For the Festival's hype-busting equine hero Imperial Commander there were extra pats and carrots and a day doing nothing more strenuous than stretching his legs in a parade before his public. For his human attendants it was business as usual in less glorious surroundings than Cheltenham – his trainer, Nigel Twiston-Davies, and jockey, Paddy Brennan, kept their victory roll going with Petite Margot at Ffos Las.
Where horses are concerned that business about pride and falls is not a truism for nothing, but Twiston-Davies is one of the least prone of his profession to any degree of hubris, always preferring to let his horses do the talking. Yesterday morning, after shouting home three winners the previous afternoon, his voice was hoarse enough for that arrangement to have been comfortable.
Imperial Commander seemed to have grown into his name as he tugged stable lass Jo Collinson past the pub down the high street in the village, only a dozen miles from the scene of Friday's glory on the course he has made his own, followed by the yard's other Friday Cheltenham winners, Baby Run and Pigeon Island. For once, Twiston-Davies seemed content to be the centre of attention as hundreds turned out to welcome the trio.
"We are always happy to let others take the pressure of publicity," he said. "We tend to have a quiet life here and that's the way I prefer it, but yesterday was something special and I have to say I'm chuffed to bits."
The trainer can perhaps be forgiven a certain smugness that his belief in his charge was justified. "The Gold Cup was so much about Kauto Star and Denman that ours was the forgotten horse," he added. "But not by us, and it is such a relief to have got it done and dusted."
Imperial Commander has never won away from Cheltenham over fences – though he did run Kauto Star to a nose at Haydock in November – and may try to rectify that omission at Aintree next month in the Totesport Bowl. "He was a fresh horse at the final fence in the Gold Cup and wasn't tired, he had them all covered all through the race," said Twiston-Davies, "and I hope that I am not tempting fate to say that without Kauto and Denman in the field at Aintree it will be a penalty kick."
Brennan, whose career and belief have gone from strength to strength since joining Twiston-Davies two years ago, said: "Kauto Star had to make just one mistake and the race was Imperial's. But none of this is for me – it is for the horse and Nigel."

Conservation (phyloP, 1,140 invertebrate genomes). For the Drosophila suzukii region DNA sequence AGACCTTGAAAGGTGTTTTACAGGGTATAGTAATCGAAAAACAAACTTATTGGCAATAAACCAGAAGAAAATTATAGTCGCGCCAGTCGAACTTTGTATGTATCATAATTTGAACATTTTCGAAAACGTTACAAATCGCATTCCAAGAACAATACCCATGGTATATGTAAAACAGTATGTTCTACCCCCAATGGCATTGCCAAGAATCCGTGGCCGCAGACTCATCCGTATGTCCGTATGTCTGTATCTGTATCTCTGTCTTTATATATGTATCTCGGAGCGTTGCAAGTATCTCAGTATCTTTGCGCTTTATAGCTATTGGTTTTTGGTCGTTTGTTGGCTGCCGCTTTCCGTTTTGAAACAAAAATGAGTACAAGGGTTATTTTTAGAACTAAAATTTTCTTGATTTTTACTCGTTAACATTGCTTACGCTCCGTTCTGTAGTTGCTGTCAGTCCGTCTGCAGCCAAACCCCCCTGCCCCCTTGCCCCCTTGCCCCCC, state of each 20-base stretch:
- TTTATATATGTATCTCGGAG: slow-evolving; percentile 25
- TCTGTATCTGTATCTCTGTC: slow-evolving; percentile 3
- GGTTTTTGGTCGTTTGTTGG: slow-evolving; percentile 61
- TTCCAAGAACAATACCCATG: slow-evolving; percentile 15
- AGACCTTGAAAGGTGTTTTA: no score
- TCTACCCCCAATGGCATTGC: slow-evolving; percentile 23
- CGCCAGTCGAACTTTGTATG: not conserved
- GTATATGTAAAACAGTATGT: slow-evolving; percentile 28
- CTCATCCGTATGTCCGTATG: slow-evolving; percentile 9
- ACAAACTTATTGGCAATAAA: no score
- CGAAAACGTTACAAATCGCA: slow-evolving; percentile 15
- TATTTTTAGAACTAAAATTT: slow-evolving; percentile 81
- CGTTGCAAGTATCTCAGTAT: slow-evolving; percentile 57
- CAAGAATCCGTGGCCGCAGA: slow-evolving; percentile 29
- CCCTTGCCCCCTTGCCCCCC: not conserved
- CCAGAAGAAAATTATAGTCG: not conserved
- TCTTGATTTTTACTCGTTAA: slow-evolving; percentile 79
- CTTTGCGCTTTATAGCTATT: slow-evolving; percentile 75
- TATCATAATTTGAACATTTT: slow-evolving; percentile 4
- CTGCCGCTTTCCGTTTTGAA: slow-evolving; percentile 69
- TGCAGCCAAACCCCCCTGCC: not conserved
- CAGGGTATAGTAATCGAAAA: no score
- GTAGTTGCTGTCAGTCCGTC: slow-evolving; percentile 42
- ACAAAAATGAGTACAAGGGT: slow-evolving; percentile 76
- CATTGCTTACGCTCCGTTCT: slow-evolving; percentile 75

In its early days the Gold Cup was just a trial for the season's most important contest, the Grand National, and with his third place on Friday, as his boundless stamina kicked in, the reigning Aintree hero Mon Mome took the race back to its roots. The Midlands version of the marathon at Uttoxeter yesterday required even more fortitude; in gruelling, rain-softened conditions, only three of the 17 starters finished. Tony McCoy won it on Synchronised, who missed an engagement at Cheltenham because the ground was considered too fast. Plan B proved the right one – the Jonjo O'Neill-trained seven-year-old, given a stalking ride over nearly four-and-a-quarter miles, prevailed by three-quarters of a length from the trailblazing L'Aventure, posting her best result in five attempts at the prize.
With another Cheltenham in the formbook and Aintree three weeks' distant, the focus is starting to sharpen on the Flat. On Saturday the first feature of the domestic season, the Lincoln Handicap at Doncaster, is overshadowed by the extravaganza that is the world's richest race, the Dubai World Cup, at the world's most opulent new racecourse, Meydan.
At Lingfield yesterday there was a pointer to events in the Gulf as Tranquil Tiger, stablemate and galloping companion of the Henry Cecil-trained challenger for the $10m purse, Twice Over, took the Winter Derby. "He's been working really well with Twice Over," said Tom Queally, rider of both, "so there was confidence in him."